22 SEPTEMBER 1860, Page 1


THERE is no, onger a Papal army. The operations of Fanti and Oialdini have put an end to that institution, and its head, General Lamoriciere, is now cooped up in Ancona. How this result was brought about we shall see.

Lamorieiere, far from shutting himself up in Ancona, as was at first reported, had gathered his army together in the central position of Spoleto, whence he could move against either of the invading columns. In his advance upon Ancona, and while awaiting the cooperation of the fleet and the movements of Fanti, General Cialdini had posted his troops in an extensive positiOn, with the left at Jesi on the road to Rome, the right at Castel Fidardo, and the centre at Osimo, both on the road from Ancona to Loretto. Lamoricdre selected Cialdini for his antagonist, and he made a forced maroh upon Maaerata, leaving 600 Irish in Spoleto. As soon as he had gone, Fanti carried Spoleto and captured the garrison. Lamoriciere evidently hoped to surprise Cialdini at Castel Fidardo, and beat his divisions in detail, but the Piedmontese General was too quick for him. He had massed his troops, and was found not only able to cheek a sortie from the town, but to rout the Papal army. Lamorieiere, with a few horsemen, rode round by the gorges of Monte Conero and so got into Ancona ; but his soldiers, who had lost their first and se- cond in command, Lamorieiere and Pimodan, and who were closely followed to Tolentino, laid down their arms. As the fleet was off Ancona, Lamoriciere was in a trap.

So far the military part of the business. Diplomacy has also had its campaign. Count Cairotir hai vindicated the policy-of his government in a masterly memorandum and a special de- spatch, and-Europe has-approved, for the French Minister alone has quitted Turin. M. Grandgaillot, following up the censure in the Aleniteur, has " disapproved" of Victor Emmanuel's policy; but there is, as he says, a long way between disapproval and a rupture. So it would appear, but events are marching with great rapidity. It is stated that Garibaldi, somewhat for- getting himself, has demanded of his King the dismissal of Count Cavour and Signor Farini, and that he has promised, should this condition be complied with, not to attack Rome. We shall re- quire very strong authentication indeed of this statement, be- fore we can believe it. Yet it receives some indirect support from the fact that Garibaldi did tell the Sicilians he could not consent to the annexation of either Sicily or Naples until he could proclaim them from " the top of the Quirinal." There are not wanting indications of extreme tendencies on the part of the Dictator, but nothing so strong on that aide has occurred as that landing of .the Sardinian troops at Naples and the employment of the Neapolitan fleet under Persano en the other side. More mystery hangs over the intentions of- the Pope. M. Graudguillot says that evil advisers have recommended the Pope to fly from Rome. M. Grandguillot deprecates this step, and he warns the Pope that his departure will be followed by.the evacua- tion of Rome by the French troops. The meaning.of this pecu- liar incident in the history of the week none have been able to. fathom, hut it is admitted that the events hinted at by M. Grandguillot would lead to a solution of the Italian question.' We have reason to believe that the predictions of the Constitu- tionnel would be fulfilled, and that it is the present policy of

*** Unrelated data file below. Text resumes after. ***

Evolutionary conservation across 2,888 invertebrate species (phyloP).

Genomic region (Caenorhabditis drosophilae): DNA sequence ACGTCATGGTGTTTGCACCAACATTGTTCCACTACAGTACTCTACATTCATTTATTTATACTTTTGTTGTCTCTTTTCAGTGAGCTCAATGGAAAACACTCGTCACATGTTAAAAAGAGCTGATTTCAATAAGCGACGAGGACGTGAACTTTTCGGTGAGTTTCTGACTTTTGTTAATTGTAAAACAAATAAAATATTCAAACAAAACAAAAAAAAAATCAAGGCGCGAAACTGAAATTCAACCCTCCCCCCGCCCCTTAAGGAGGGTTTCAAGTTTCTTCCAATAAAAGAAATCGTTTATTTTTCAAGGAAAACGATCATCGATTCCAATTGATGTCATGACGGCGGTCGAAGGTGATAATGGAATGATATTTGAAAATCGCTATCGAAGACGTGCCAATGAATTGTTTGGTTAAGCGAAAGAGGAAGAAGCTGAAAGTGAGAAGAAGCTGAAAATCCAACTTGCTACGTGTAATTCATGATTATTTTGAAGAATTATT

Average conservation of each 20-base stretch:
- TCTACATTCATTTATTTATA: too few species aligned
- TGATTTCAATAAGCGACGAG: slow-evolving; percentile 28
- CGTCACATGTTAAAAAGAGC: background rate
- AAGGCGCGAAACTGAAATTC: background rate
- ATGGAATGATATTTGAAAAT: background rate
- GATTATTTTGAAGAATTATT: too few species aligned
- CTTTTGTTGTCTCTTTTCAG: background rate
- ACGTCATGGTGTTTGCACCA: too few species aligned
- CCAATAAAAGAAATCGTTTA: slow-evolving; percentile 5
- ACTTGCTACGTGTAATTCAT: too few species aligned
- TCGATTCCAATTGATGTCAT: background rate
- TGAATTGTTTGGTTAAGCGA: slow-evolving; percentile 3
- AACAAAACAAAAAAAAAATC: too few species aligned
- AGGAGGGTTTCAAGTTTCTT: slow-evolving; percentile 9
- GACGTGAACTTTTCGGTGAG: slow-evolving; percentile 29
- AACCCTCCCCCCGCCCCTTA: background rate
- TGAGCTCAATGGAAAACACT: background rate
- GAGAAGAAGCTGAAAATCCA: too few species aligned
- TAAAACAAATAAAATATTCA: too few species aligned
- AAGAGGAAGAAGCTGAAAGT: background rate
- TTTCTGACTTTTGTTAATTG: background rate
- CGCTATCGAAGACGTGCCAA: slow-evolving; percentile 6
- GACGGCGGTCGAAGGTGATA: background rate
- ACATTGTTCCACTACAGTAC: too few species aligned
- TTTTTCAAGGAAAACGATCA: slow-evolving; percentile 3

France to stand by and keep altogether clear of the Papal com- plication.

The Emperor is now once more in France. He returned yes- terday from Algeria, quickened perhaps by the death of the xis; ter of the Empress, the Duchess of Alba. His presence again at the head-quarters of affairs may lead to new developments.

The late King of Naples remains at Gaeta and holds Carta, but he is expected to lose it every day. The defeat of Lamc4- riciere must have been a great blow to him.